Thursday, April 28, 2016

The Sellout by Paul Beatty

The Sellout by Paul Beatty
(Audible Studios, 2015)
Read by Prentice Onayemi

This title is a nominee in the 2016 Audie Awards: Fiction Category

From Goodreads: “Paul Beatty's The Sellout showcases a comic genius at the top of his game. A biting satire about a young man's isolated upbringing and the race trial that sends him to the Supreme Court, it challenges the sacred tenets of the United States Constitution, urban life, the civil rights movement, the father-son relationship, and the holy grail of racial equality—the black Chinese restaurant.
Born in the "agrarian ghetto" of Dickens—on the southern outskirts of Los Angeles—the narrator of The Sellout resigns himself to the fate of lower-middle-class Californians: "I'd die in the same bedroom I'd grown up in, looking up at the cracks in the stucco ceiling that've been there since '68 quake." Raised by a single father, a controversial sociologist, he spent his childhood as the subject in racially charged psychological studies. He is led to believe that his father's pioneering work will result in a memoir that will solve his family's financial woes, but when his father is killed in a police shoot-out, he realizes there never was a memoir. All that's left is the bill for a drive-thru funeral.
Fueled by this deceit and the general disrepair of his hometown, the narrator sets out to right another wrong: Dickens has literally been removed from the map to save California from further embarrassment. Enlisting the help of the town's most famous resident—the last surviving Little Rascal, Hominy Jenkins—he initiates the most outrageous action conceivable: reinstating slavery and segregating the local high school, which lands him in the Supreme Court.”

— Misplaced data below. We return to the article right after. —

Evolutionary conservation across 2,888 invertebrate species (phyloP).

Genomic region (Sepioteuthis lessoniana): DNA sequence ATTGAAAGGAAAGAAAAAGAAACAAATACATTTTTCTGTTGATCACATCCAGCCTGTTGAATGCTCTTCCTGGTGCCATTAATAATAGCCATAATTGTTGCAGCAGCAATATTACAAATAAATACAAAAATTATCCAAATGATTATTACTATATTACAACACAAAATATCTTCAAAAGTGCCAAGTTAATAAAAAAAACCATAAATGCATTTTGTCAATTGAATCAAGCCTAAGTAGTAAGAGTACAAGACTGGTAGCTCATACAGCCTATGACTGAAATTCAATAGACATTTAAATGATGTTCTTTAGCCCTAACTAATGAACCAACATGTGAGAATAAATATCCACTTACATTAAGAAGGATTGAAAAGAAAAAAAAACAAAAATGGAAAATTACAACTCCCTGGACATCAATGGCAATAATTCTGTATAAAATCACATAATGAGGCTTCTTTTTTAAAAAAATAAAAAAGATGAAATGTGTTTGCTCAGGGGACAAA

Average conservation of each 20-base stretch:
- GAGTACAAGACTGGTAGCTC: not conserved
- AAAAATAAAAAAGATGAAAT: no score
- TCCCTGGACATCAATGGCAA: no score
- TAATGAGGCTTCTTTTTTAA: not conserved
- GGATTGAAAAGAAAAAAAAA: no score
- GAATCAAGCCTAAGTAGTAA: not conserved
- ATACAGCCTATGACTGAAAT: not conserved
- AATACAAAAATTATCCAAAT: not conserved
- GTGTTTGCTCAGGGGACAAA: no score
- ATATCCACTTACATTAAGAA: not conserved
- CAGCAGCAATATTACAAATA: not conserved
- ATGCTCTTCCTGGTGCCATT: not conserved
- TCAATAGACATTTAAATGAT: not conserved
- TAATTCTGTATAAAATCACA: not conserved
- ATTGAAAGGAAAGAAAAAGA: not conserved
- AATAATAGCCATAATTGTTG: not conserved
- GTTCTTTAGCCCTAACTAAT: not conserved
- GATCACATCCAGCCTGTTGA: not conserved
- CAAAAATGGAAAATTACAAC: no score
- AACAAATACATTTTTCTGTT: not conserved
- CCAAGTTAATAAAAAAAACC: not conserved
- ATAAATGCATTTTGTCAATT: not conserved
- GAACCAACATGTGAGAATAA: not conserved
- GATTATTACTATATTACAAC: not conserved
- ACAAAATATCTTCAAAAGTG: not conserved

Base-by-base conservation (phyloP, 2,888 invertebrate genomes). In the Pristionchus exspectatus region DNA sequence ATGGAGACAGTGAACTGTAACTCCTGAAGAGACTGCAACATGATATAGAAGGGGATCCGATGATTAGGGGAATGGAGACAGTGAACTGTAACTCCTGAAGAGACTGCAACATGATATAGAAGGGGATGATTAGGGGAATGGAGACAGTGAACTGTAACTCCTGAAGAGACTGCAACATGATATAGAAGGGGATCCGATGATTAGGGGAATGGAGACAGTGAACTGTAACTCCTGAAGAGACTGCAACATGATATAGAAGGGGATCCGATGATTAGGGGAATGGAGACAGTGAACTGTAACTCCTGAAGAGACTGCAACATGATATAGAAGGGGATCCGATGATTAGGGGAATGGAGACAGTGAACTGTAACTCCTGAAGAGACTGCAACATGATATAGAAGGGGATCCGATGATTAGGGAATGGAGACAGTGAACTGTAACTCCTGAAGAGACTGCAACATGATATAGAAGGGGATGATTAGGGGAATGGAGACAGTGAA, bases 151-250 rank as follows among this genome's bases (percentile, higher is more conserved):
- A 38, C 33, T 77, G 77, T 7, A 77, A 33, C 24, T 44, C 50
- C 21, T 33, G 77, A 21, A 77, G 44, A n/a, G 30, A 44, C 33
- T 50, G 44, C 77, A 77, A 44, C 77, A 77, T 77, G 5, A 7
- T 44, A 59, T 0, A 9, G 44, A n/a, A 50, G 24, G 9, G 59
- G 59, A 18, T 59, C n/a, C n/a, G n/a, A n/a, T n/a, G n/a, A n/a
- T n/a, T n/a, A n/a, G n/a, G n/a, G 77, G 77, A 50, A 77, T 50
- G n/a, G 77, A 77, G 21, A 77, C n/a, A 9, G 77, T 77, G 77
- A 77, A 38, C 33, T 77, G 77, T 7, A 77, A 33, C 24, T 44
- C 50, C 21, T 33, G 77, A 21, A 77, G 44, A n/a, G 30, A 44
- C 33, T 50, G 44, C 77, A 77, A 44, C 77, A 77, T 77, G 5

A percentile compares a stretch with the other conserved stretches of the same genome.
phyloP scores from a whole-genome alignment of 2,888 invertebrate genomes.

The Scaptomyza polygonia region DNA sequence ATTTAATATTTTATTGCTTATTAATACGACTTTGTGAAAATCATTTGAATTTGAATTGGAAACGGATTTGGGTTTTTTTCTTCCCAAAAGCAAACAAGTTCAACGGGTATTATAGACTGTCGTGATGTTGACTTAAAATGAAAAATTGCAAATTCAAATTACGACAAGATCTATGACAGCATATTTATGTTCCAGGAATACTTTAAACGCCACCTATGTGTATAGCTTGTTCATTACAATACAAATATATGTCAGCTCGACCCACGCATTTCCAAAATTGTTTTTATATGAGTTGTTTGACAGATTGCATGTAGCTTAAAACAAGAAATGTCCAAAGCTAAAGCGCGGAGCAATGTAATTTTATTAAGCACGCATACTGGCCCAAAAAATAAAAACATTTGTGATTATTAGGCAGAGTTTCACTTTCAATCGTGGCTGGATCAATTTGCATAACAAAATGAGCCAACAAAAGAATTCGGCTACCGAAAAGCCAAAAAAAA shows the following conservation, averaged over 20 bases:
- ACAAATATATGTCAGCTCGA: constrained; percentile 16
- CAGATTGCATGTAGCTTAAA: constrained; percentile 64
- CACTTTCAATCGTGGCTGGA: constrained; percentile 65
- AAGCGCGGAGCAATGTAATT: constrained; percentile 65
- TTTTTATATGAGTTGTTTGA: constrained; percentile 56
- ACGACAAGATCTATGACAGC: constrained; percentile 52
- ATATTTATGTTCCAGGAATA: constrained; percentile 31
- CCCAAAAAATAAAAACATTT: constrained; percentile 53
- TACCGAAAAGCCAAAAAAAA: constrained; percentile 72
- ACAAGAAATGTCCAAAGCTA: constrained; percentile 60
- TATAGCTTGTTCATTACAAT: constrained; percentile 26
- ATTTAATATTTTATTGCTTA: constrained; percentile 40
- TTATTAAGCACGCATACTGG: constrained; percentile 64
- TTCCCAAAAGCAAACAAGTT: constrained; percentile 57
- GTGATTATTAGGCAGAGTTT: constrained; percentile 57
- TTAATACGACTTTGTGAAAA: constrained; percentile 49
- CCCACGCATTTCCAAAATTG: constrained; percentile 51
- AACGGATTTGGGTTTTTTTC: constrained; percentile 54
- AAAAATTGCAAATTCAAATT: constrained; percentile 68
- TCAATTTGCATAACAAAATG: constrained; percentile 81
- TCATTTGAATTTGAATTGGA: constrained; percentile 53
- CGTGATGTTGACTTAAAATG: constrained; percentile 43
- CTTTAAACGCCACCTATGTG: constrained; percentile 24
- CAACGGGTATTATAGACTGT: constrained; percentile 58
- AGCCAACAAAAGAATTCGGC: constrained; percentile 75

The best book I read in 2015. I listened to it twice, forced it on my less-frequent-audio-listening family, and bought the print version so I could highlight my favorite passages. There’s nothing reverent about it, nothing gentle, and nothing held back. If you get through the prologue (our narrator toking up at the Supreme Court, where his trial for becoming a slaveholder and segregationist is getting underway) and aren’t gripped, you probably shouldn’t continue. But if you do, you’ll be rewarded with humor, dazzling prose, and thought-provoking ideas piling up so fast you won’t have time to dissect one before the next one hits you.

Prentice Onayemi clearly loved this novel as much as I did. He mapped his emotions directly to those of the narrator, and approached the text with a light touch that paired well with the book’s intensity. He doesn’t wait for you to catch up – you just have to run alongside him as he delivers Beatty’s biting and often discursive words. And if you do, your heart with race with joy.

The Sellout is my pick for the win in the Audies fiction category. 

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